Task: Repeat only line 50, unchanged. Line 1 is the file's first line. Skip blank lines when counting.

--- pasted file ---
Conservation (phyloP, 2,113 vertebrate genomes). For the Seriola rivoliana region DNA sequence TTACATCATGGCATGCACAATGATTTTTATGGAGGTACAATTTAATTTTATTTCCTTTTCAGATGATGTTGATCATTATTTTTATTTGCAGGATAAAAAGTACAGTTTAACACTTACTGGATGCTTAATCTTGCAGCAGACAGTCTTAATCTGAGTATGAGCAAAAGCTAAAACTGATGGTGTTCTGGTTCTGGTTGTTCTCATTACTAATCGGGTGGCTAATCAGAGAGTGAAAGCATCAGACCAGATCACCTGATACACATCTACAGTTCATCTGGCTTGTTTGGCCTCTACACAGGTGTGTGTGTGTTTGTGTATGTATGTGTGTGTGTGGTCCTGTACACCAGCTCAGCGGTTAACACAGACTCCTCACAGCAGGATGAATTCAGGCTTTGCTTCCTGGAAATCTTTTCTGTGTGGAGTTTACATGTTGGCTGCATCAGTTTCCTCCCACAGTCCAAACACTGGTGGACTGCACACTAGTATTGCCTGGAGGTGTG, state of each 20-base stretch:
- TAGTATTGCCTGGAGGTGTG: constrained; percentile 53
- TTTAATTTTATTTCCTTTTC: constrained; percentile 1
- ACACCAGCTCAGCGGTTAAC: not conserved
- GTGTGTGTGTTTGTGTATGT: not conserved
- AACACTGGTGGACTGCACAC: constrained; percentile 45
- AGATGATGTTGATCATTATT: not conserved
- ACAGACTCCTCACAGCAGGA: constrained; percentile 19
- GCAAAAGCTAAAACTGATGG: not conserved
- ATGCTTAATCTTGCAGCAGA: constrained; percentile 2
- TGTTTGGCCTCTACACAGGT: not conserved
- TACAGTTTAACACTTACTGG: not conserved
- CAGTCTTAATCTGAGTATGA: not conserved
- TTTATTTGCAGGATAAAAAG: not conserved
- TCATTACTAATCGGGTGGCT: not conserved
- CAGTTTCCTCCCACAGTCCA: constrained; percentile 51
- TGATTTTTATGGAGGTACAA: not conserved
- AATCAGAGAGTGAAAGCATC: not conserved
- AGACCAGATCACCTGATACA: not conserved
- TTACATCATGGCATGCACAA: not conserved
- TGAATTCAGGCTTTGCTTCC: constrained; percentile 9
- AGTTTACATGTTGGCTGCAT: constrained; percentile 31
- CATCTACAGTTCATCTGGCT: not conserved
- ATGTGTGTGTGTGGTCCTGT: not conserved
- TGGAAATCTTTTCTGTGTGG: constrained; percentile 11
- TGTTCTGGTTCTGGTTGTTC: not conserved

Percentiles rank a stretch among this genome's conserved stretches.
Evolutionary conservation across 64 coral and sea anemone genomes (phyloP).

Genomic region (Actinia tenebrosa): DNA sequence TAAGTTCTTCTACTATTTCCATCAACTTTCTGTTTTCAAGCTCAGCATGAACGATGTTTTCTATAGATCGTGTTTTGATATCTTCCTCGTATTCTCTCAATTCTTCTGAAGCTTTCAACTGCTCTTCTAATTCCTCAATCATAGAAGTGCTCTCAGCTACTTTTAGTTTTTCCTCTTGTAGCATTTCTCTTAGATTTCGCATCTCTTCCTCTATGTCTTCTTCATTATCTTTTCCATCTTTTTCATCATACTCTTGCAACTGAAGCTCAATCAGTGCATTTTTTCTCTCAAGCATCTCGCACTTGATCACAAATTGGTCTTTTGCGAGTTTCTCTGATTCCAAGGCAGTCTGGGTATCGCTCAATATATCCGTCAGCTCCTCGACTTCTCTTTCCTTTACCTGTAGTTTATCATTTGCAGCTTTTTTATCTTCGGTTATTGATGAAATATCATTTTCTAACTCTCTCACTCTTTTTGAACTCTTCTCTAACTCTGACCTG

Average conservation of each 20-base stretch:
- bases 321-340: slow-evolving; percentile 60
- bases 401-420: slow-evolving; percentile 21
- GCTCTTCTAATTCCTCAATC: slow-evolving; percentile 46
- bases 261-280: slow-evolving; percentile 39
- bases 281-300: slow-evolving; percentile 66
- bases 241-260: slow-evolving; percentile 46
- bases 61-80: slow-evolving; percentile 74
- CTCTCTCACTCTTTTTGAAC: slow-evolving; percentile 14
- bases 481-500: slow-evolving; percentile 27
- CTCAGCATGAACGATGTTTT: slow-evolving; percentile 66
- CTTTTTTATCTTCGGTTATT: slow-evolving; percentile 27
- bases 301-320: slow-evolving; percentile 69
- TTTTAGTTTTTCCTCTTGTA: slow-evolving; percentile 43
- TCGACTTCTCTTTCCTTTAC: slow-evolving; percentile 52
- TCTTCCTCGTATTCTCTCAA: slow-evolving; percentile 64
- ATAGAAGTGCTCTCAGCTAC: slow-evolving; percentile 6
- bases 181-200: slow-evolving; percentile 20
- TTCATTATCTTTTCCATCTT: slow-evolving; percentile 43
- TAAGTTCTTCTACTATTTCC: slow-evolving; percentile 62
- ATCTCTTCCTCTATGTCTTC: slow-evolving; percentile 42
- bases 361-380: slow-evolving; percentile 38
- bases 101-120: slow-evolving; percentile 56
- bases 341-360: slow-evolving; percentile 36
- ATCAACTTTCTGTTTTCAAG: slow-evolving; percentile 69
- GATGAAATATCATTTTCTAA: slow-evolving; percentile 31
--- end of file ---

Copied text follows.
- ATCTCTTCCTCTATGTCTTC: slow-evolving; percentile 42